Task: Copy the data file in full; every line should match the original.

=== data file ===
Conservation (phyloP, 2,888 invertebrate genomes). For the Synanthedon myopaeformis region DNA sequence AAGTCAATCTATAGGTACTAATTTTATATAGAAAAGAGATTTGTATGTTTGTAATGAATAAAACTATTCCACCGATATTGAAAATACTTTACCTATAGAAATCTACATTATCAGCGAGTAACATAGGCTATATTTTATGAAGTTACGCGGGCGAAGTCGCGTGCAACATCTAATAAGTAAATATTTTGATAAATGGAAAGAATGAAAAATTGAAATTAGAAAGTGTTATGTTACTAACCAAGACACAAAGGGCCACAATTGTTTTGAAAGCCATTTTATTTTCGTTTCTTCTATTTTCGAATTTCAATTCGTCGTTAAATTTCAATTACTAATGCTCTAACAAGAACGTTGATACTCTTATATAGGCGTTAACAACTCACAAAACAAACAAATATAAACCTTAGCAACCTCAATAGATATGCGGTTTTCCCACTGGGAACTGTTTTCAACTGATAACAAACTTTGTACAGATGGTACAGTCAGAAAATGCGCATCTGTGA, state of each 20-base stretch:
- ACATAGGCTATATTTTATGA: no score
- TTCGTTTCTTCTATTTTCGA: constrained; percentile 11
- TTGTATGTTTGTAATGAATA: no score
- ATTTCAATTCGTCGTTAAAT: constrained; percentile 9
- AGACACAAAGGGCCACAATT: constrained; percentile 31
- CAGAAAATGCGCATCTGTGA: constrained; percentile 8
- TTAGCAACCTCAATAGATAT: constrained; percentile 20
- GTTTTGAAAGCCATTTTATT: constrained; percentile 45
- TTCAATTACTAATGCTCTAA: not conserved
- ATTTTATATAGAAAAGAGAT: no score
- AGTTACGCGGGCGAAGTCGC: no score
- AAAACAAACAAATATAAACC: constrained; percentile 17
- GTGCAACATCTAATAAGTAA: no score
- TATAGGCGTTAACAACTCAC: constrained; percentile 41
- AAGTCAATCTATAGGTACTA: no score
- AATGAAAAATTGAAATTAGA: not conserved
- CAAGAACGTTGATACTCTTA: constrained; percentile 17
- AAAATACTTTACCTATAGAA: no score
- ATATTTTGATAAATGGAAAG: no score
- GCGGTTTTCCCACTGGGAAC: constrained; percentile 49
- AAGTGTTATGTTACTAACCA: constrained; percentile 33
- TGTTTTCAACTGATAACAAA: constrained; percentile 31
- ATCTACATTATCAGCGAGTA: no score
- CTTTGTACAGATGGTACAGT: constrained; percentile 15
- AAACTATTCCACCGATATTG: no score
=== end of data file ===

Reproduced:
Conservation (phyloP, 2,888 invertebrate genomes). For the Synanthedon myopaeformis region DNA sequence AAGTCAATCTATAGGTACTAATTTTATATAGAAAAGAGATTTGTATGTTTGTAATGAATAAAACTATTCCACCGATATTGAAAATACTTTACCTATAGAAATCTACATTATCAGCGAGTAACATAGGCTATATTTTATGAAGTTACGCGGGCGAAGTCGCGTGCAACATCTAATAAGTAAATATTTTGATAAATGGAAAGAATGAAAAATTGAAATTAGAAAGTGTTATGTTACTAACCAAGACACAAAGGGCCACAATTGTTTTGAAAGCCATTTTATTTTCGTTTCTTCTATTTTCGAATTTCAATTCGTCGTTAAATTTCAATTACTAATGCTCTAACAAGAACGTTGATACTCTTATATAGGCGTTAACAACTCACAAAACAAACAAATATAAACCTTAGCAACCTCAATAGATATGCGGTTTTCCCACTGGGAACTGTTTTCAACTGATAACAAACTTTGTACAGATGGTACAGTCAGAAAATGCGCATCTGTGA, state of each 20-base stretch:
- ACATAGGCTATATTTTATGA: no score
- TTCGTTTCTTCTATTTTCGA: constrained; percentile 11
- TTGTATGTTTGTAATGAATA: no score
- ATTTCAATTCGTCGTTAAAT: constrained; percentile 9
- AGACACAAAGGGCCACAATT: constrained; percentile 31
- CAGAAAATGCGCATCTGTGA: constrained; percentile 8
- TTAGCAACCTCAATAGATAT: constrained; percentile 20
- GTTTTGAAAGCCATTTTATT: constrained; percentile 45
- TTCAATTACTAATGCTCTAA: not conserved
- ATTTTATATAGAAAAGAGAT: no score
- AGTTACGCGGGCGAAGTCGC: no score
- AAAACAAACAAATATAAACC: constrained; percentile 17
- GTGCAACATCTAATAAGTAA: no score
- TATAGGCGTTAACAACTCAC: constrained; percentile 41
- AAGTCAATCTATAGGTACTA: no score
- AATGAAAAATTGAAATTAGA: not conserved
- CAAGAACGTTGATACTCTTA: constrained; percentile 17
- AAAATACTTTACCTATAGAA: no score
- ATATTTTGATAAATGGAAAG: no score
- GCGGTTTTCCCACTGGGAAC: constrained; percentile 49
- AAGTGTTATGTTACTAACCA: constrained; percentile 33
- TGTTTTCAACTGATAACAAA: constrained; percentile 31
- ATCTACATTATCAGCGAGTA: no score
- CTTTGTACAGATGGTACAGT: constrained; percentile 15
- AAACTATTCCACCGATATTG: no score